The Federation of Cuban Women (FMC) was formed in 1960 and is recognised in Cuba’s  constitution. A mass organisation, it has worked as a catalyst for women’s liberation. It is the social and political structure which has allowed women to become strong and effective partners in building a workers’ state. The FMC has strongly backed the government in its drive to free women from traditional sex-typed roles and to provide them with a wide range of alternatives for changing their traditional lifestyles.

The FMC has pursued social change with a massive literacy program aimed at educating women to become full participants in the new society. Cuba has one of the highest literacy rates in the world, for both women and men. Within the context of the revolution’s egalitarian and collectivist values, the government allows and expects non-sexist, rank-and-file participation in decision-making processes. Cuba ranks first place in Latin American and ninth in the world for female representation in parliament. Women constitute 28% of top government positions.

In partnership, the FMC and the government sought to break down sexist occupational barriers by massive incorporation of women into the workforce. Before the revolution, more than a quarter of  female workers were employed in domestic work. Today, that occupational bias has disappeared and women are employed in all fields of work, constituting 43% of the Cuban labour force.

And most importantly, the FMC attempted to make much-needed changes in the usually male-dominated nuclear family structure. The FMC and its leadership worked for a long time on Cuba’s 1975 Family Code, which was designed to counter traditional attitudes opposed to equality. It specifically states that women, whether they are employed in the paid workforce or whether they work within the home, do not have sole responsibility for the household chores. The Family Code has been important in raising the consciousness of the population to the double burden faced by women when they are drawn into the labour force.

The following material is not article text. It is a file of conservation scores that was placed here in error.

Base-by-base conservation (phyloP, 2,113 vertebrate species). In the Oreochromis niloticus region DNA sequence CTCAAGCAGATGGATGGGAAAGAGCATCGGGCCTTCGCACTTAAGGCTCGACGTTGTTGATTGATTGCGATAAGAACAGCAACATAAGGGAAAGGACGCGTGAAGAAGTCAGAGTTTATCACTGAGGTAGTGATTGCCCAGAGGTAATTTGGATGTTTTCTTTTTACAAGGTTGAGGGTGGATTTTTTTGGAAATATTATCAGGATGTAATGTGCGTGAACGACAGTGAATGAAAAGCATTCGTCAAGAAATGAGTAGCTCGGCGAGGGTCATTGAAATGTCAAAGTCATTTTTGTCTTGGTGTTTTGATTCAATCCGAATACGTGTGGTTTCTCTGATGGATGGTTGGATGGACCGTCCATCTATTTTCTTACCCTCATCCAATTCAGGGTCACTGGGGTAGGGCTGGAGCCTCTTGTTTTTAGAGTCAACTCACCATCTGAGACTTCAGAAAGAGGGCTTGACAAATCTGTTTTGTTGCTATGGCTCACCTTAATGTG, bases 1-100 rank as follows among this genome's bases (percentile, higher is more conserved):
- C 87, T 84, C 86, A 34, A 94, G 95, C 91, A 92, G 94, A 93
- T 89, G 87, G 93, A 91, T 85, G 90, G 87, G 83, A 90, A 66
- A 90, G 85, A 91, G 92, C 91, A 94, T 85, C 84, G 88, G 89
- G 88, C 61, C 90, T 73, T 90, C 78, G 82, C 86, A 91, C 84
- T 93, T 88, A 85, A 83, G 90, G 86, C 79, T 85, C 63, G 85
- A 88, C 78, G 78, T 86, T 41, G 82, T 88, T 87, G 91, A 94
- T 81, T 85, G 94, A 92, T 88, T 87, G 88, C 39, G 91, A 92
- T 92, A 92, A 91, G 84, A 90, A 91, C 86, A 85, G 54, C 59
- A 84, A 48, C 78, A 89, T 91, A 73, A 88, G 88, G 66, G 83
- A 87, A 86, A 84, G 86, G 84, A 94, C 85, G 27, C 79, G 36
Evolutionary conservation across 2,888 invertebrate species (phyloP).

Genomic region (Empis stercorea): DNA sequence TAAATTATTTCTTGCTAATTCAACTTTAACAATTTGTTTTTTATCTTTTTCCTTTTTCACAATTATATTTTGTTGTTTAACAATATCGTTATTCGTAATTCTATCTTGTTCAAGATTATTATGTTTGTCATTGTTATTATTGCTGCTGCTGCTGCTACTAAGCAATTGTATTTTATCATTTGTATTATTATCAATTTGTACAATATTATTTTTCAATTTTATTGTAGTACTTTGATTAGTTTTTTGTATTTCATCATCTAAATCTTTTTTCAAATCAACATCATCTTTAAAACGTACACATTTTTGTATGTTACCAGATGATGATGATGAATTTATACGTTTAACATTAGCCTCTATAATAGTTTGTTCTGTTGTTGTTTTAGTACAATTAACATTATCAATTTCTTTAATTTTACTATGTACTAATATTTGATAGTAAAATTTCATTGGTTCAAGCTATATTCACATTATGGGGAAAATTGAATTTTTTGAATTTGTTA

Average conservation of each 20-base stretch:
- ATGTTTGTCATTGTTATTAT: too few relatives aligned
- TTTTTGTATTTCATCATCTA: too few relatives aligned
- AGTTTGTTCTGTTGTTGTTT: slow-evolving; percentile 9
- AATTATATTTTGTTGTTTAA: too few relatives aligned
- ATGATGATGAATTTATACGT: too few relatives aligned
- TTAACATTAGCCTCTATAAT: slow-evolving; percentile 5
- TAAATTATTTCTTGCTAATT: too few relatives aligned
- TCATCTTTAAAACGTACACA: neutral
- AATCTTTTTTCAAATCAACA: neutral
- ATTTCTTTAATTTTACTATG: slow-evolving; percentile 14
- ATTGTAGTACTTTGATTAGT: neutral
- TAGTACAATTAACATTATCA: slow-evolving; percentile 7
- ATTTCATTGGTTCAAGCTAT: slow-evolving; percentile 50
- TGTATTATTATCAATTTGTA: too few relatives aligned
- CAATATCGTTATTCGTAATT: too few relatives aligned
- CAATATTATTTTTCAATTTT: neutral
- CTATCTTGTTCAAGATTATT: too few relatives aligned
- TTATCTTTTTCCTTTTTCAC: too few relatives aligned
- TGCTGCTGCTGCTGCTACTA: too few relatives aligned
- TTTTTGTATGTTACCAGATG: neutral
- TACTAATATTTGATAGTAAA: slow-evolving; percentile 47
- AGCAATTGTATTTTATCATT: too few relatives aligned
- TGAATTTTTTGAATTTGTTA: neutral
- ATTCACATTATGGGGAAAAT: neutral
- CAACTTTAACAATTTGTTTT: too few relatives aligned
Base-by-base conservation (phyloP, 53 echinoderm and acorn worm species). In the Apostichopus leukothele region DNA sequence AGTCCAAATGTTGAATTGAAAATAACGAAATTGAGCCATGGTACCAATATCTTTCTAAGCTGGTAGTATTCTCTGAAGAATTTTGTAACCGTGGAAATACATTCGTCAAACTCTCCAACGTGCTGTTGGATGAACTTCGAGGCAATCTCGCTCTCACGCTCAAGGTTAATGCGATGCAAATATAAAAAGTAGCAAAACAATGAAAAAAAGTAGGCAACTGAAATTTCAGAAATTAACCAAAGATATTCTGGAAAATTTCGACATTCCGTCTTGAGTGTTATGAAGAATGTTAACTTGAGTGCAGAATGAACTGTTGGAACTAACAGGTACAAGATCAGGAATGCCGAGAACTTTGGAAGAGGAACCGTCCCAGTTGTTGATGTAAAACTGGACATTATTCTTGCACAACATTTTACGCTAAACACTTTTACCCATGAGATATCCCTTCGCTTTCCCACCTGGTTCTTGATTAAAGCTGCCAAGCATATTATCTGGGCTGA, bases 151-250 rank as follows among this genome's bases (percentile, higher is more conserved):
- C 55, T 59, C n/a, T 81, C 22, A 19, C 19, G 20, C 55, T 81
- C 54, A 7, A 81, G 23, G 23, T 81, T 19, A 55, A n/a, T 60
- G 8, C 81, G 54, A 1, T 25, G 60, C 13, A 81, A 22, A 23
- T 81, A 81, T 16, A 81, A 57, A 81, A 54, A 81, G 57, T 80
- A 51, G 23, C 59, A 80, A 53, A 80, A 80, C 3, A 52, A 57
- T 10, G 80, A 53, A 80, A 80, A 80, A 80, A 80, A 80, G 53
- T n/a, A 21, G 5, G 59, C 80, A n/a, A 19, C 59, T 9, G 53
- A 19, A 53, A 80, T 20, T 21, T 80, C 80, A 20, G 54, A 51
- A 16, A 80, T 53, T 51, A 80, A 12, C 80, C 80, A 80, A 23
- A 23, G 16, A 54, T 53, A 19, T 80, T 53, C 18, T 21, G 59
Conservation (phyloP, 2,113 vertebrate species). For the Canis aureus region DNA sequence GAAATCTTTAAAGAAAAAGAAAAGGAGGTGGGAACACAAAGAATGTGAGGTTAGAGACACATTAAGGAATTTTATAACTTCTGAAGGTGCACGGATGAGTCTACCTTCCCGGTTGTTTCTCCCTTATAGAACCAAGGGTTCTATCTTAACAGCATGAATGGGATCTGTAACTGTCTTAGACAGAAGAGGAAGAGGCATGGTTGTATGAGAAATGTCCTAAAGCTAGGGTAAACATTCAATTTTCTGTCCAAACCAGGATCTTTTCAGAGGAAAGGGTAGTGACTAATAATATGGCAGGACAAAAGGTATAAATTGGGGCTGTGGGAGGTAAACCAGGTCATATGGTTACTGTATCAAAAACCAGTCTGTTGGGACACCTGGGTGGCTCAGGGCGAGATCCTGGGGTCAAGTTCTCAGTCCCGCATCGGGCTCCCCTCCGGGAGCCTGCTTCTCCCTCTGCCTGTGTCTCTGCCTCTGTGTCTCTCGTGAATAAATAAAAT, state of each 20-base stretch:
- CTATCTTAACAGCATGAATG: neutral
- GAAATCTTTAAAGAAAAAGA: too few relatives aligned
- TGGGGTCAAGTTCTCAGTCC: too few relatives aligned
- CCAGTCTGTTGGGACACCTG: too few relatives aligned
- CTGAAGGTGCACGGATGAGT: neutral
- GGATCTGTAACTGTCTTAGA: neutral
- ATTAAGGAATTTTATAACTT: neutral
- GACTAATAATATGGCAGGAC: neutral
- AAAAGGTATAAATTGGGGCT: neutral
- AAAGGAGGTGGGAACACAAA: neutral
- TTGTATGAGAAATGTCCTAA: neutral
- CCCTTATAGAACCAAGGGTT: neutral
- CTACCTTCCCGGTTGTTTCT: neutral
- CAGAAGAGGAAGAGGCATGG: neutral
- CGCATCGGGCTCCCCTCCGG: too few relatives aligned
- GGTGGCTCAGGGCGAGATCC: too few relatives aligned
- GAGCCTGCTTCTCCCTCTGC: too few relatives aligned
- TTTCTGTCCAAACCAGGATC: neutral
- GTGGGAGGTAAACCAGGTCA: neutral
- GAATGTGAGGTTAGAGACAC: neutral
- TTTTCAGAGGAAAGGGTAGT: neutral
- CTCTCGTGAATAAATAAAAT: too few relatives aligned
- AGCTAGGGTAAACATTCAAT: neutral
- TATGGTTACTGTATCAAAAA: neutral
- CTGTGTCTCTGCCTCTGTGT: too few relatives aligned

With 3.7 million members, the FMC enjoys a prominent position in Cuban society that Australian feminists can only dream of. Eighty-five percent of Cuban women (those over 14 years of age) belong to this mass movement with bite!

Defend and extend the revolution. As inspirational as Cuba is, its light is flickering. Economic hardship created by the U.S. blockade means Cuba has great difficulty providing adequately for its population.  It faces a mad scramble for much-needed dollars to fund its programs and provide for its people. The Cuban government is now inviting foreign investment and encouraging joint enterprises and small businesses. These are high risk initiatives which put pressure on this workers’ state.

For 41 years, Cuba has fought valiantly to defend its revolution, but the Cuban people need outside help. Isolation is the revolution’s greatest danger. The Cuban Communist Party needs to take up the call for international socialism if its future is to be guaranteed.  And this is where we have the opportunity to teach Cuba something. We can show Cuba that we understand the best way to defend their right to self-determination is both through international solidarity and through fighting for socialism here in our own country.

Come and meet the FMC!  We have much to learn from each other. And now we have a great opportunity to do so. On July 22, Bertha Acosta Seguí, a member of the FMC National Committee, and Nancy Iglesias Mildenstein from the FMC Department of Foreign Affairs will arrive in Melbourne for a national tour initiated by Radical Women.

Radical Women and the FMC have a long association based on a shared vision of the interdependence of feminism and socialism. We understand the importance of women’s leadership and their instrumental role in the fight for a more just and caring society. We invite other feminists, unionists, queers, students, socialists, Aborigines, migrants and anti-imperialist fighters to share the achievements of Cuba’s revolution and join us in solidarity to defend its right to self-determination.

Let’s make Cuba’s beacon become a torch which lights the way for all of us!